National League West: August Prospect Notebook

D-backs’ Deyvison De Los Santos Attracts Attention

Third baseman Deyvison De Los Santos was having the kind of offensive season that tends to attract attention.

“I think he is about to get famous,” D-backs farm director Josh Barfield said. “I think he’s still kind of under the radar for a lot of people in the prospect rankings. 

“What he’s doing is pretty special for a kid who is 19 years old in High-A already.”

De Los Santos hit .329/.370/.513 with 12 home runs in 78 games for Low-A Visalia, earning a July 22 promotion to High-A Hillsboro. Over his final 45 games for Visalia, he hit .390 with a .997 OPS.

“I just think when you look at the performance, the age relative to the league and you look at the quality of contact—the exit velocities—those are things that get people’s attention,” Barfield said. 

De Los Santos still faces some of the same questions that he had entering the year. Namely, his swing decisions and his defensive profile.

His chase rate was nearly 38%—compared with an MLB average of around 29%—though D-backs executives are not overly concerned by it. Some believe he will eventually adjust once he reaches a level at which pitchers are able to exploit his aggressiveness. 

Barfield sees some of that, but does not believe De Los Santos’ swing decisions are as concerning as the numbers might suggest.

“I don’t think all chase is created equal,” Barfield said. “I think his chase comes more from, at times, knowing he can get the barrel to pitches out of the zone. I don’t think it’s because he’s fooled all the time.”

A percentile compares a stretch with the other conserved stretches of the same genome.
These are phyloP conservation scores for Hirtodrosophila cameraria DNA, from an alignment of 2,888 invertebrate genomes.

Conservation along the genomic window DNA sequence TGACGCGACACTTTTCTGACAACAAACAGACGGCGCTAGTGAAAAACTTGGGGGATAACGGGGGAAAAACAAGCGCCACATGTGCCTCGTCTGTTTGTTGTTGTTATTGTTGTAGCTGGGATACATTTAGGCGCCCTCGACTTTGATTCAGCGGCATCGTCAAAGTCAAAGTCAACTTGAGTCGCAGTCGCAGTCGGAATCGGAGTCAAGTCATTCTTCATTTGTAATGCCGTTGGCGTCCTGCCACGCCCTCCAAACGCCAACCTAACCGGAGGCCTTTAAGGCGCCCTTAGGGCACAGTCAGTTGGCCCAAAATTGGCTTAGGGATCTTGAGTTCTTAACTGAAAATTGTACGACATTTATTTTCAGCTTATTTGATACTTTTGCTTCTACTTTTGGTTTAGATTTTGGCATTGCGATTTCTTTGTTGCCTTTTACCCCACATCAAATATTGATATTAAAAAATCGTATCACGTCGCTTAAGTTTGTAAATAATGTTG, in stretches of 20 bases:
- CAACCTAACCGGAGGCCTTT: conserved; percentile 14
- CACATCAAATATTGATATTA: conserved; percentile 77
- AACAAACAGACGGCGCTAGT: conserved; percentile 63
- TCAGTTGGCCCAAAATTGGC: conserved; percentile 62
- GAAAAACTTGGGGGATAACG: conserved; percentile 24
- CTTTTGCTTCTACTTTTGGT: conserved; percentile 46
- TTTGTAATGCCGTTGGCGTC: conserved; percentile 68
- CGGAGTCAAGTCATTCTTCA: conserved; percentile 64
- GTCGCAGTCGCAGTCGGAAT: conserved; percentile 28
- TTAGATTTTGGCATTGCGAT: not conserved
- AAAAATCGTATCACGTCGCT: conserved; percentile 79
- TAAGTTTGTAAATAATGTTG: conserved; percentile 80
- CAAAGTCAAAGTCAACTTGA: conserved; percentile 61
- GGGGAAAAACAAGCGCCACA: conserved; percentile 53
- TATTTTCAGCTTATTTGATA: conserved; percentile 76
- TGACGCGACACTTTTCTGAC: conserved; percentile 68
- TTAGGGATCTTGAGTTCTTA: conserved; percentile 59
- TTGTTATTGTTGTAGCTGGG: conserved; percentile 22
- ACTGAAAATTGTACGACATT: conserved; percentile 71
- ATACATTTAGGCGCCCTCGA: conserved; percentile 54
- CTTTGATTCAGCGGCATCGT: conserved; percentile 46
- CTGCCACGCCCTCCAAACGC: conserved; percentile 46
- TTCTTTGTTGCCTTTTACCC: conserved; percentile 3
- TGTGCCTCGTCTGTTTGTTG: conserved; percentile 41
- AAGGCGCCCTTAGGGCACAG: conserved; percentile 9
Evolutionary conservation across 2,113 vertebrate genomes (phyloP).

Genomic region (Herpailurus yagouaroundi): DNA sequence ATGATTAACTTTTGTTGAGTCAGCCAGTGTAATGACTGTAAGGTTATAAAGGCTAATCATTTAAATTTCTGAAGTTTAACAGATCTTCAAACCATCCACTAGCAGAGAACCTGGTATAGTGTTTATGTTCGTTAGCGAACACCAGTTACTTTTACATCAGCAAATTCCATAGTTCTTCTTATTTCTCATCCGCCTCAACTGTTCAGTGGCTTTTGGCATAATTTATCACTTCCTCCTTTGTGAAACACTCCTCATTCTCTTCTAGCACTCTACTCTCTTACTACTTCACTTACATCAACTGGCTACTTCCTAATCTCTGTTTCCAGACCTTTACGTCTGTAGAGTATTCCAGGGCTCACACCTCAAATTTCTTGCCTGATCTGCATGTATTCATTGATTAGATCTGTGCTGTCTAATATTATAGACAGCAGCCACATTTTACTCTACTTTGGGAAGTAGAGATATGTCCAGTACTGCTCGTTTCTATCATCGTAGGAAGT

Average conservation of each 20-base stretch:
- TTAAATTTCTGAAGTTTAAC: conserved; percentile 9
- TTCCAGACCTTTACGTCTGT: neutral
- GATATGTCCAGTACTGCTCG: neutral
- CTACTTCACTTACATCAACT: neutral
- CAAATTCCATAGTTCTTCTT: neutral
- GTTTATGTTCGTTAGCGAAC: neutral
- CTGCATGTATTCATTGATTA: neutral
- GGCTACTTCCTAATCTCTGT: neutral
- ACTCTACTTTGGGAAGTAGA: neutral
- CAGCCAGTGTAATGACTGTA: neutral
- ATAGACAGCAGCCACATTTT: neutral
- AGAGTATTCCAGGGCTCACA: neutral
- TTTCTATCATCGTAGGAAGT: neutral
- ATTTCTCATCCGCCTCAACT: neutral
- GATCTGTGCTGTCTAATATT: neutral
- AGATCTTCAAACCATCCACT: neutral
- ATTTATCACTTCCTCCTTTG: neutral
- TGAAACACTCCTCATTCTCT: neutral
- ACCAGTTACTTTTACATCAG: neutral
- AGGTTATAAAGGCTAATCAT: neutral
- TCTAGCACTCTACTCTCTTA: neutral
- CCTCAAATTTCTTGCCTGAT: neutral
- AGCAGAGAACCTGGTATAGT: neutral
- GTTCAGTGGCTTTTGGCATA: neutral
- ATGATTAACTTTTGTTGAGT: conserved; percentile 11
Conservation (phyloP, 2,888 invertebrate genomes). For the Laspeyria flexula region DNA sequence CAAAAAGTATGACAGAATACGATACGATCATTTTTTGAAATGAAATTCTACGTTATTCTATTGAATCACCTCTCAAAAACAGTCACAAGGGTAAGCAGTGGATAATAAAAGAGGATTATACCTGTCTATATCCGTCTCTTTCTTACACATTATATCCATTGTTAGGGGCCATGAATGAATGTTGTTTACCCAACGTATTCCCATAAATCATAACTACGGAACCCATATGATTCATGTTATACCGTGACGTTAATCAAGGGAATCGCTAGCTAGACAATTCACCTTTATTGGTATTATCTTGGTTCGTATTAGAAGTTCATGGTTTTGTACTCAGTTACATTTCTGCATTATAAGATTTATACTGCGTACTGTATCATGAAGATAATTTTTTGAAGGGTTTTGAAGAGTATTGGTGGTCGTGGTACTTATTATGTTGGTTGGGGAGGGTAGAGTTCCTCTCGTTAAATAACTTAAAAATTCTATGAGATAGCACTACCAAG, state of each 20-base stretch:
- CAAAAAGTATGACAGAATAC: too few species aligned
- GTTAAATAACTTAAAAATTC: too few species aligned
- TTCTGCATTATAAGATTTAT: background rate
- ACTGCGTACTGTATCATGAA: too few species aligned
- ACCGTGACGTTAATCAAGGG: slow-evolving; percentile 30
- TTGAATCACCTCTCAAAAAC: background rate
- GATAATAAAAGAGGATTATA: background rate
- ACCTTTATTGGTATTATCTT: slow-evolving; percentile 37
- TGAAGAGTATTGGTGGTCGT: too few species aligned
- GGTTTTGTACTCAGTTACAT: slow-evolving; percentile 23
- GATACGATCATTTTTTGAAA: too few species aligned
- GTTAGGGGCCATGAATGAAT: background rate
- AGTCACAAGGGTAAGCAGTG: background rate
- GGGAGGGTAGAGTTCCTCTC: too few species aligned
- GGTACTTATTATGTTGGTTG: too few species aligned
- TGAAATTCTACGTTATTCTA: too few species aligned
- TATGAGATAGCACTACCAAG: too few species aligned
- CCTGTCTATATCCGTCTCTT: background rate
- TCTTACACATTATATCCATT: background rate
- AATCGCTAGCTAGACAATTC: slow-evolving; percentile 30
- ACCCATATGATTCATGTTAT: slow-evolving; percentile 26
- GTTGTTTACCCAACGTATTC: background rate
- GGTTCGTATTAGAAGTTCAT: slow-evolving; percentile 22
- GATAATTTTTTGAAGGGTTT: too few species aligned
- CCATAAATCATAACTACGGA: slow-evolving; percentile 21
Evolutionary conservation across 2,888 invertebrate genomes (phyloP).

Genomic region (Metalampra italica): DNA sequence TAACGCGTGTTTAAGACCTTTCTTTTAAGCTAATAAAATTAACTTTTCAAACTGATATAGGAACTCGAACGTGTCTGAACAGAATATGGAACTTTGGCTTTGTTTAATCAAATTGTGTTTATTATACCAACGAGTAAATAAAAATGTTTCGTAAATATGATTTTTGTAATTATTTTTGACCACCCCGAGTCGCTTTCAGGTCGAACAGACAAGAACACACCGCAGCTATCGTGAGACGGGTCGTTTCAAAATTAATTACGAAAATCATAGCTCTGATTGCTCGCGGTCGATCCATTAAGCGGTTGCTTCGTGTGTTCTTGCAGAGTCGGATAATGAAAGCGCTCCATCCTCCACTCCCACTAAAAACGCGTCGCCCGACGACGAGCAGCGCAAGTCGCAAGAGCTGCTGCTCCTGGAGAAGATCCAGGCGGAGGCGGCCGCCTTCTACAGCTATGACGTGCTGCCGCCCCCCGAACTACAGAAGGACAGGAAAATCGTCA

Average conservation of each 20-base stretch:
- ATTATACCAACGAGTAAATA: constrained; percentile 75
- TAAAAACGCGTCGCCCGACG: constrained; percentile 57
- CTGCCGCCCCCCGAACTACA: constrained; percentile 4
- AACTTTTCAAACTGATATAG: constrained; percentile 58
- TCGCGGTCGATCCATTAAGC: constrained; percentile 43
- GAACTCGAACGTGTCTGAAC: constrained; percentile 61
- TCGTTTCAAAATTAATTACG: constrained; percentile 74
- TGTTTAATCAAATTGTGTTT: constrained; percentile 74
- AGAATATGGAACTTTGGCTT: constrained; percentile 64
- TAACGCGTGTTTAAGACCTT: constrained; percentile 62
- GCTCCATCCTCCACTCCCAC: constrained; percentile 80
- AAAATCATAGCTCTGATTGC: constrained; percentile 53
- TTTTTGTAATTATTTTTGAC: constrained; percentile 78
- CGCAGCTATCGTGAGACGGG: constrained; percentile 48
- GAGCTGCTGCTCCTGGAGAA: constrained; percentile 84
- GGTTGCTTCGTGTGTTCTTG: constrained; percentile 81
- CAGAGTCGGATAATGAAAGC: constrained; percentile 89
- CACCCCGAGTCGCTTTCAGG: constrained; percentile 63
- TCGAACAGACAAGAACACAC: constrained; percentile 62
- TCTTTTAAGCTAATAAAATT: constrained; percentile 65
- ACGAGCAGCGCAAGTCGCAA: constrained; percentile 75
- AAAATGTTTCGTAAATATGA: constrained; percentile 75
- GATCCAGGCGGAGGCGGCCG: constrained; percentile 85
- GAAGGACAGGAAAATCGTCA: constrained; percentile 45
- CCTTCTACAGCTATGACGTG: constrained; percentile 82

Most evaluators believe De Los Santos eventually will move to first base. He has already begun to play there occasionally in Hillsboro, where he shares time at third with A.J. Vukovich

Barfield points out that De Los Santos, despite his large frame, does things that point to him staying at third base. 

“He moves well, his feet work well, he shows the ability to make all the plays that a third baseman can make and he has plenty of arm.”

—Nick Piecoro

Giants’ Grant McCray Stands Out In Many Areas

Outfielder Grant McCray “can beat a team in many different ways,” according to Giants farm director Kyle Haines.

The 21-year-old McCray had hit 15 home runs and stolen 30 bases through 89 games for Low-A San Jose, while hitting .283/.372/.497 with 49 walks and 130 strikeouts.

When McCray was asked in which part of his game he has the most confidence, he said simply: “Don’t hit the ball to center field.”

It’s no wonder Haines termed McCray “probably as much of a five-tool player as we have in the whole system and one of the better five-tool players” in the minor leagues.

The Giants drafted McCray in the third round in 2019 out of Lakewood Ranch High in Bradenton, Fla. He played 48 games in the Rookie-level Arizona League that summer, missed 2020 to the pandemic and then had an elbow issue in his right arm that delayed his 2021 debut until June 29.

This year, the lefthanded hitter endured a 7-for-43 (.163) April with San Jose before righting the ship and producing a .918 OPS over his next 75 games.

“He’s shown the dynamic player he’s capable of being in every aspect of the game,” Haines said.

McCray’s power has been something of a revelation. He hit just four home runs in his first two pro seasons.

“I’ve always had power, just nobody wanted to believe me,” said McCray, who is listed at 6-foot-2, 190 pounds. “Everybody thought I was just some skinny kid, but I’ve always had that juice in me.”

McCray’s father is Rodney McCray, an outfielder who spent parts of three seasons from 1990 to 1992 in MLB with the White Sox and Mets as part of a 10-year pro career. 

Rodney is best known for running through an outfield wall in Portland, Ore., in 1991 while trying to catch a drive hit by Chip Hale in a Triple-A game.